Kathy and Lia Sambrook Embroidery Project: Make a beautiful heirloom cushion to treasure, by following this example from a mother and daughter.
Young Lia Sambrook - aged 6 - produced, like many children, some lovely brightly coloured crayon drawings of flowers, rainbows, and of course - her mum. Most of us stick our kids' offerings up on the fridge door, where they eventually fade, or get damaged and end up in the bin or forgotten in the back of a cupboard - with an appropriate pang of guilt!
Kathy, however, is
an artist who came up with a very creative alternative, which turned
her daughter's artwork into a gorgeous embroidered cushion - so it's not only useful, but values and encourages her daughter's blossoming creativity.
Fortunately, her bright idea can easily be borrowed by the rest of us - it takes a little time and patience, but doesn't need artistic skill - that is supplied by your offspring!
2 drawings from your child, on the same size paper (If you don't have 2 drawings the same size, it's not too difficult to use a photocopier or scanner to change the sizes of the drawings you do have.)
White cotton sheeting at least 2 inches larger all round, than the 2 drawings put side by side.
Rainbow coloured threads
Large eye needle
Embroidery frame (optional)
Sewing Machine or needle with strong white thread (For making up the cushion)
Cushion pad - same size as one of the drawings.
Overview of Kathy and Lia Sambrook Embroidery Cushion:
Kathy traced the outlines from 2 of Lia's large drawings onto plain white cotton sheeting. She used back stitch and running stitch to follow the lines, then filled the shapes in with short stitches in a fairly random pattern - as you can see in the detail above. This in-fills the design beautifully, with minimum effort and saves on thread too!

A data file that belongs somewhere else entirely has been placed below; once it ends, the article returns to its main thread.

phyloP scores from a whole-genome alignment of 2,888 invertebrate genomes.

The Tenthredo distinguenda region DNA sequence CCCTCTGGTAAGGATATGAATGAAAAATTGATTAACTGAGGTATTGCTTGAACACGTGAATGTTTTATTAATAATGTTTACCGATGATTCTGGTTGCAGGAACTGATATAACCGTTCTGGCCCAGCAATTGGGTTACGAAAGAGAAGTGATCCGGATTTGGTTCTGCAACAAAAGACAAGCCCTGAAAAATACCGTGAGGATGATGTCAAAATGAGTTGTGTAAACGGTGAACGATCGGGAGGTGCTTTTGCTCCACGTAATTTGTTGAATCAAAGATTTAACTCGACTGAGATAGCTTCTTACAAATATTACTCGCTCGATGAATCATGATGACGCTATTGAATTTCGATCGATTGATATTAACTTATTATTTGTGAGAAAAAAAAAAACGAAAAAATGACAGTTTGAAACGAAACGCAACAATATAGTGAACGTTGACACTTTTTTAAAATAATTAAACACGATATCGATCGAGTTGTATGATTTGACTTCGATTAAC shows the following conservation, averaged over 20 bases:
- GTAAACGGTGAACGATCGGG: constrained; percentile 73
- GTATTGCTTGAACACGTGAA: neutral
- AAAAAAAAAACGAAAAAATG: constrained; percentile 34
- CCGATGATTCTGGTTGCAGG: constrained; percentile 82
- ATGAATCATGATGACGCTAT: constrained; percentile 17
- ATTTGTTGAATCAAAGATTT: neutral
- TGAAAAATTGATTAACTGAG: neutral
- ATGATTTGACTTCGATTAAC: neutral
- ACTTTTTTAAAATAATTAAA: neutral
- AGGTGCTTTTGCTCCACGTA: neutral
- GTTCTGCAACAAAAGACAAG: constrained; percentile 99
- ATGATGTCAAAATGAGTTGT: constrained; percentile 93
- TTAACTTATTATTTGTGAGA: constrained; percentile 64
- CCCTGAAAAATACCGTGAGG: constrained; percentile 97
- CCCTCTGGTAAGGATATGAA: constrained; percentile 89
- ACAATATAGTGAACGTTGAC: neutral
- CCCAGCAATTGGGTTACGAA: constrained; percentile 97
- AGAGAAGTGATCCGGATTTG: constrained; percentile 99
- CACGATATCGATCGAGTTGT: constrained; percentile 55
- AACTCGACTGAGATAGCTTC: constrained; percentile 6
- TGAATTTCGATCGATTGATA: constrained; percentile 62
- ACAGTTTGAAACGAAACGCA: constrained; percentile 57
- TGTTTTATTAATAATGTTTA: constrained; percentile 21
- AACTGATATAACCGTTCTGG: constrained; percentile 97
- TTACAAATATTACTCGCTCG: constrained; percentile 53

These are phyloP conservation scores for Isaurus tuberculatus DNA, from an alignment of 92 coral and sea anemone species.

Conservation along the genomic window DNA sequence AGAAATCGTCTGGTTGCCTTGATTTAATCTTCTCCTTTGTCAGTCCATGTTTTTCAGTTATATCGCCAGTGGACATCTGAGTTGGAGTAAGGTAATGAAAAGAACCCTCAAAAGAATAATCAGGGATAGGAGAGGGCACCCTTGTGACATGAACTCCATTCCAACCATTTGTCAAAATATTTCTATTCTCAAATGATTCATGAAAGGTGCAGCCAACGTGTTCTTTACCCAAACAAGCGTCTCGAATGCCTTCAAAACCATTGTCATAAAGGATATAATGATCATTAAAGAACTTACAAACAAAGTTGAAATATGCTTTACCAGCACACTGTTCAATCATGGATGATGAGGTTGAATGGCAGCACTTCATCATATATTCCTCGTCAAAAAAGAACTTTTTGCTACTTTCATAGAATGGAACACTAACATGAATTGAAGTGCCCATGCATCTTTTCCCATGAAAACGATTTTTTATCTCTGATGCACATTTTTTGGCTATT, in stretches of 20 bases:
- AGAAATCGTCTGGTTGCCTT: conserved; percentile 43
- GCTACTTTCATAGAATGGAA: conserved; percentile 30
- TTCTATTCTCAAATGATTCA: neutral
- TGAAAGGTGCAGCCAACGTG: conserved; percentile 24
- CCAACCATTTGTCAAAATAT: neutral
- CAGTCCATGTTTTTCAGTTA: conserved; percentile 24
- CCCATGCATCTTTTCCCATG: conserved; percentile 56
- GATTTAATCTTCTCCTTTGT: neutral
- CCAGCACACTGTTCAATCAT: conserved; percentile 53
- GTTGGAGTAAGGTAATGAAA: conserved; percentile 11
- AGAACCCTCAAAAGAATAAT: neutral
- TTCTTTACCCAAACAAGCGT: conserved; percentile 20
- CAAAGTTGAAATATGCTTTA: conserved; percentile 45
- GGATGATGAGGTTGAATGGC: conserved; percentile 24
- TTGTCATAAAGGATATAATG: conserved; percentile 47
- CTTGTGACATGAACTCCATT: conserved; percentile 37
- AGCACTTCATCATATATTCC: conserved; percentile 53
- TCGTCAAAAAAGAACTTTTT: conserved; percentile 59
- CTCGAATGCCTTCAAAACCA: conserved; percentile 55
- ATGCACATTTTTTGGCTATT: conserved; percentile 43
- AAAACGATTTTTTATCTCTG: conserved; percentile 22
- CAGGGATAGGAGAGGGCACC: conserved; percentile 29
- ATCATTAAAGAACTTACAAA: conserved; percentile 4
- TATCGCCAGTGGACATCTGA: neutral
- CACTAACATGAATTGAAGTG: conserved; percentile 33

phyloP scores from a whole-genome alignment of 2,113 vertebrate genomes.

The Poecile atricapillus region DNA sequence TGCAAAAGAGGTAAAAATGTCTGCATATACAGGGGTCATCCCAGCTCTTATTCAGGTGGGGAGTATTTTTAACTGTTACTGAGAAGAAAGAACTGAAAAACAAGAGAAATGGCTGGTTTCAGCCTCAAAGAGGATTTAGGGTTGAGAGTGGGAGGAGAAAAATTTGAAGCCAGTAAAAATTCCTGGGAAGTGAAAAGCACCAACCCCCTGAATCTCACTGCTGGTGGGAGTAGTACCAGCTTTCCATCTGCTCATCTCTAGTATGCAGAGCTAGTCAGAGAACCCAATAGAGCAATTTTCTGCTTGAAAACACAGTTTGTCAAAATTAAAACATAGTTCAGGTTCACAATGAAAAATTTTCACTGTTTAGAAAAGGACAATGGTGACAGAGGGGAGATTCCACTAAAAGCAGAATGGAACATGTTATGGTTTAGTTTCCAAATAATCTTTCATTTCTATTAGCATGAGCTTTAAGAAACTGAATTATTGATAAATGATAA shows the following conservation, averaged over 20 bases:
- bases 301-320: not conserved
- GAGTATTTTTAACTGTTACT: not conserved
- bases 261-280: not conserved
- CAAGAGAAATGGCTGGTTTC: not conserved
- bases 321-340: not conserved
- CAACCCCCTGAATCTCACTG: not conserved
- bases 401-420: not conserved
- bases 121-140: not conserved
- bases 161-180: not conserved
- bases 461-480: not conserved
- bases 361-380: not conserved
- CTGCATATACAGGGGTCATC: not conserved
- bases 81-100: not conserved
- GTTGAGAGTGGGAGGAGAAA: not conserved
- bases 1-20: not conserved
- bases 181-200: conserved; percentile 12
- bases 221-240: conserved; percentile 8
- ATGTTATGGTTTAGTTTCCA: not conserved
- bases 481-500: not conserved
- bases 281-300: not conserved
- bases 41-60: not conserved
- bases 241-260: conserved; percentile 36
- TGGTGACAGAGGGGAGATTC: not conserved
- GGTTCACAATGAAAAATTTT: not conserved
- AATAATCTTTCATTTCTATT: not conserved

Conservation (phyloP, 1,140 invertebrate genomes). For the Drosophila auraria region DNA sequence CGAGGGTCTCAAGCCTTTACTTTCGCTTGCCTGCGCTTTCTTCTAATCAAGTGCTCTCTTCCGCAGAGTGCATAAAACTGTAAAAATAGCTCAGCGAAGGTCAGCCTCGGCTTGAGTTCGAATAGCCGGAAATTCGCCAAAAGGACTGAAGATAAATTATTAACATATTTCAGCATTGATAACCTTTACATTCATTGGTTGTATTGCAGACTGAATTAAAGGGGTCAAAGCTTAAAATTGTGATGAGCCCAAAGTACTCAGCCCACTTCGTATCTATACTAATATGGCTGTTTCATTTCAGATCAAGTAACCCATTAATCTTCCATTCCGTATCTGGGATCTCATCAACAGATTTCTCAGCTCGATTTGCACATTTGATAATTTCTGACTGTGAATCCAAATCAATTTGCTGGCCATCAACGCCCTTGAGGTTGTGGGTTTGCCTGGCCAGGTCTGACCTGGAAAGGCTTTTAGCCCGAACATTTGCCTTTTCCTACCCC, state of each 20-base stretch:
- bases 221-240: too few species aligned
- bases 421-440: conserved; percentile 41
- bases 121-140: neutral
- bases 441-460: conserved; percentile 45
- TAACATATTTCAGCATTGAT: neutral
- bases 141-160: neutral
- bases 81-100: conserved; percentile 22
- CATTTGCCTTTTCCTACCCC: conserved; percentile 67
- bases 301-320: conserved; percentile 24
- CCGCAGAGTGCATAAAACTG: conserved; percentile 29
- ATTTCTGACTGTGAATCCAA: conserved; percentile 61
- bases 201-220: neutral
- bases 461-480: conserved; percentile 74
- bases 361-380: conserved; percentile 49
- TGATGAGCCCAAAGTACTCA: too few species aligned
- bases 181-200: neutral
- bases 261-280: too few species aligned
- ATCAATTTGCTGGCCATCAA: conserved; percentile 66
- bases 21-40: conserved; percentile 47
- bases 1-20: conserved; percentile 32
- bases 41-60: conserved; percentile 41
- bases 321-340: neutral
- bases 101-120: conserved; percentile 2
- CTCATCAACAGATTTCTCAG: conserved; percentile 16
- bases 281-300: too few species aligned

Don't be tempted to 'tidy up' the drawing - it's the child's naive style and authenticity that makes the finished piece so appealing.
Mum then sewed the embroidery together to make a cushion cover - you can add popper strip or zip if you want to make it removable - and added a cushion pad. You might have noticed that she used Lia's drawing's rather quirky outside shape for the shape of the cushion, rather than just making it square - and this adds interest and character to the artwork.
If you don't want to damage the original drawings, photocopy or scan them the size you want the finished artwork to be.
Pad a table or board with several layers of old newspaper, then add the cotton sheet, then place the drawing on top. Low tack masking tape will hold everything in place while you work.
Transfer the design onto the cotton sheet by using a sharp pencil to prick through the outlines of the drawing. This should leave a faint mark on the cotton. How many holes you need to make depends on how small the details are - smaller areas need more pencil/'pin'pricks.
Choose your colours. Here you can allow your own creativity to shine through, by using a suitable colour scheme. Kathy has chosen a vibrant but limited selection of rainbow colours - which is guaranteed to look amazing. Use darker colours for outlines, but be sparing with black - it can be too dominating if used everywhere.
Begin with the outlines, using a fairly loose back stitch to give a sketchy but continuous line - you don't have to be too perfectionist here - try to use a consistent style.
Then fill in the shapes using short 'dashes' at a variety of angles - if you look carefully at the detail of Kathy and Lia Sambrook embroidery cushion - you will get the idea.
Make up the cushion by sewing the 2 finished embroidered panels back to back, leaving a gap to turn it all right way out. Finish by either simply sewing it shut (turn the raw edges in) or adding a zip, buttons or poppers to the opening. (Take extra care if washing - not all embroidery thread dyes are fast in the wash - a squirt of fabric cleaner might be safer.)
If you'd like to use this idea to make presents for Grandparents or doting aunts - why not create a miniature version and fill with dried lavender? A lovely keepsake to give as a present!